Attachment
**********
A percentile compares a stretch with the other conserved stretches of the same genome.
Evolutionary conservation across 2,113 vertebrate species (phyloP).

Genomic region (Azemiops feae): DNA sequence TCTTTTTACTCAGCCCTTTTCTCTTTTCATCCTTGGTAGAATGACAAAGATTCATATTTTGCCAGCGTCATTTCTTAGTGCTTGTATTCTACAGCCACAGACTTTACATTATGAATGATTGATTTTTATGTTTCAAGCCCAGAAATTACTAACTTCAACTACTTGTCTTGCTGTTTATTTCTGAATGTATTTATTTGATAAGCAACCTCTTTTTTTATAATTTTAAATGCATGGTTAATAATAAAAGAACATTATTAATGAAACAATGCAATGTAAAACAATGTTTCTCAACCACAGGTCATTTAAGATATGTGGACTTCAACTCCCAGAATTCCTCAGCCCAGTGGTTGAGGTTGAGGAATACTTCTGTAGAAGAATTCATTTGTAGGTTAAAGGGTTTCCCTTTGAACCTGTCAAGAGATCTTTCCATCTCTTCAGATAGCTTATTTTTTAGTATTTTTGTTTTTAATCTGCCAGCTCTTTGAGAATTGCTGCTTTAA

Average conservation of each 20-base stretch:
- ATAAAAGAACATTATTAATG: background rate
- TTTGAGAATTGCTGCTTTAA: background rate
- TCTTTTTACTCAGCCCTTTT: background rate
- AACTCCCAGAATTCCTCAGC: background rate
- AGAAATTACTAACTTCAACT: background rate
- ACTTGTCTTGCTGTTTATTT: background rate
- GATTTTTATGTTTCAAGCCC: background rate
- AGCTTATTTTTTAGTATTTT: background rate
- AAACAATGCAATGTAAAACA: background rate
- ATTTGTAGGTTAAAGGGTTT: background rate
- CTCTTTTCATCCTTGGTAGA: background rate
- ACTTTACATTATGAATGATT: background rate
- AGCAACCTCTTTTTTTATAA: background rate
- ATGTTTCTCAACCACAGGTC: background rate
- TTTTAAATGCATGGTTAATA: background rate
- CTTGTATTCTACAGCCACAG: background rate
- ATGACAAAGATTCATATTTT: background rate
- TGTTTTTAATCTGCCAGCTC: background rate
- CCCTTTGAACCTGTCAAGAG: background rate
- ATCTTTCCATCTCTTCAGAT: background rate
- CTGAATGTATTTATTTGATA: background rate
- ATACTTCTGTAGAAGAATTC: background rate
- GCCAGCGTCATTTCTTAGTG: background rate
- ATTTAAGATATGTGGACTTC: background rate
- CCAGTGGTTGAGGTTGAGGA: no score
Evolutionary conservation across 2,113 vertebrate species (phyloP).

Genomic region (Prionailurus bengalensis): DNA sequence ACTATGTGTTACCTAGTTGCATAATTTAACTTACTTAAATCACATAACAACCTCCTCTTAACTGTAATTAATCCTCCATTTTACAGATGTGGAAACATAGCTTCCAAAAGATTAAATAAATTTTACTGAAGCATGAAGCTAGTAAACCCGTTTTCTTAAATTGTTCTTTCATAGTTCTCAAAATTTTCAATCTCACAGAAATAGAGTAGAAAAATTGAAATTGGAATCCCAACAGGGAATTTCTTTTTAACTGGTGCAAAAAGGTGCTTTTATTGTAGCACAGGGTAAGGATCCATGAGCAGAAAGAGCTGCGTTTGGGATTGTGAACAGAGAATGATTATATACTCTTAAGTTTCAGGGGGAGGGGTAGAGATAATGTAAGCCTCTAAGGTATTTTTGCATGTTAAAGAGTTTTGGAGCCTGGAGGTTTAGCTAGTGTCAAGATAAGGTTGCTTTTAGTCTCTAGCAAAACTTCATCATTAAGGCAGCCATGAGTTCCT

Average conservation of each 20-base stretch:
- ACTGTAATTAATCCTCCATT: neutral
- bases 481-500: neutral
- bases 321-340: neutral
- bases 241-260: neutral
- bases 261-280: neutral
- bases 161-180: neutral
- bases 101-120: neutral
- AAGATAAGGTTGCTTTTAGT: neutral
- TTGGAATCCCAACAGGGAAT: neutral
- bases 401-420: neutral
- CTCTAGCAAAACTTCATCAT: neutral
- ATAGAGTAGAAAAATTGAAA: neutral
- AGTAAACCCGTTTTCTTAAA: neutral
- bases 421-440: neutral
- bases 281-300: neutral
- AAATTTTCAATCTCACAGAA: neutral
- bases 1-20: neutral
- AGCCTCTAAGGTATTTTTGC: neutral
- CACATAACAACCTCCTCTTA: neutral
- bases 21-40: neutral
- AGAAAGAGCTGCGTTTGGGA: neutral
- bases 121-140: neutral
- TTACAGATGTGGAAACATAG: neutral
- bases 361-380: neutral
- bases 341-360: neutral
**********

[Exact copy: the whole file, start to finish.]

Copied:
A percentile compares a stretch with the other conserved stretches of the same genome.
Evolutionary conservation across 2,113 vertebrate species (phyloP).

Genomic region (Azemiops feae): DNA sequence TCTTTTTACTCAGCCCTTTTCTCTTTTCATCCTTGGTAGAATGACAAAGATTCATATTTTGCCAGCGTCATTTCTTAGTGCTTGTATTCTACAGCCACAGACTTTACATTATGAATGATTGATTTTTATGTTTCAAGCCCAGAAATTACTAACTTCAACTACTTGTCTTGCTGTTTATTTCTGAATGTATTTATTTGATAAGCAACCTCTTTTTTTATAATTTTAAATGCATGGTTAATAATAAAAGAACATTATTAATGAAACAATGCAATGTAAAACAATGTTTCTCAACCACAGGTCATTTAAGATATGTGGACTTCAACTCCCAGAATTCCTCAGCCCAGTGGTTGAGGTTGAGGAATACTTCTGTAGAAGAATTCATTTGTAGGTTAAAGGGTTTCCCTTTGAACCTGTCAAGAGATCTTTCCATCTCTTCAGATAGCTTATTTTTTAGTATTTTTGTTTTTAATCTGCCAGCTCTTTGAGAATTGCTGCTTTAA

Average conservation of each 20-base stretch:
- ATAAAAGAACATTATTAATG: background rate
- TTTGAGAATTGCTGCTTTAA: background rate
- TCTTTTTACTCAGCCCTTTT: background rate
- AACTCCCAGAATTCCTCAGC: background rate
- AGAAATTACTAACTTCAACT: background rate
- ACTTGTCTTGCTGTTTATTT: background rate
- GATTTTTATGTTTCAAGCCC: background rate
- AGCTTATTTTTTAGTATTTT: background rate
- AAACAATGCAATGTAAAACA: background rate
- ATTTGTAGGTTAAAGGGTTT: background rate
- CTCTTTTCATCCTTGGTAGA: background rate
- ACTTTACATTATGAATGATT: background rate
- AGCAACCTCTTTTTTTATAA: background rate
- ATGTTTCTCAACCACAGGTC: background rate
- TTTTAAATGCATGGTTAATA: background rate
- CTTGTATTCTACAGCCACAG: background rate
- ATGACAAAGATTCATATTTT: background rate
- TGTTTTTAATCTGCCAGCTC: background rate
- CCCTTTGAACCTGTCAAGAG: background rate
- ATCTTTCCATCTCTTCAGAT: background rate
- CTGAATGTATTTATTTGATA: background rate
- ATACTTCTGTAGAAGAATTC: background rate
- GCCAGCGTCATTTCTTAGTG: background rate
- ATTTAAGATATGTGGACTTC: background rate
- CCAGTGGTTGAGGTTGAGGA: no score
Evolutionary conservation across 2,113 vertebrate species (phyloP).

Genomic region (Prionailurus bengalensis): DNA sequence ACTATGTGTTACCTAGTTGCATAATTTAACTTACTTAAATCACATAACAACCTCCTCTTAACTGTAATTAATCCTCCATTTTACAGATGTGGAAACATAGCTTCCAAAAGATTAAATAAATTTTACTGAAGCATGAAGCTAGTAAACCCGTTTTCTTAAATTGTTCTTTCATAGTTCTCAAAATTTTCAATCTCACAGAAATAGAGTAGAAAAATTGAAATTGGAATCCCAACAGGGAATTTCTTTTTAACTGGTGCAAAAAGGTGCTTTTATTGTAGCACAGGGTAAGGATCCATGAGCAGAAAGAGCTGCGTTTGGGATTGTGAACAGAGAATGATTATATACTCTTAAGTTTCAGGGGGAGGGGTAGAGATAATGTAAGCCTCTAAGGTATTTTTGCATGTTAAAGAGTTTTGGAGCCTGGAGGTTTAGCTAGTGTCAAGATAAGGTTGCTTTTAGTCTCTAGCAAAACTTCATCATTAAGGCAGCCATGAGTTCCT

Average conservation of each 20-base stretch:
- ACTGTAATTAATCCTCCATT: neutral
- bases 481-500: neutral
- bases 321-340: neutral
- bases 241-260: neutral
- bases 261-280: neutral
- bases 161-180: neutral
- bases 101-120: neutral
- AAGATAAGGTTGCTTTTAGT: neutral
- TTGGAATCCCAACAGGGAAT: neutral
- bases 401-420: neutral
- CTCTAGCAAAACTTCATCAT: neutral
- ATAGAGTAGAAAAATTGAAA: neutral
- AGTAAACCCGTTTTCTTAAA: neutral
- bases 421-440: neutral
- bases 281-300: neutral
- AAATTTTCAATCTCACAGAA: neutral
- bases 1-20: neutral
- AGCCTCTAAGGTATTTTTGC: neutral
- CACATAACAACCTCCTCTTA: neutral
- bases 21-40: neutral
- AGAAAGAGCTGCGTTTGGGA: neutral
- bases 121-140: neutral
- TTACAGATGTGGAAACATAG: neutral
- bases 361-380: neutral
- bases 341-360: neutral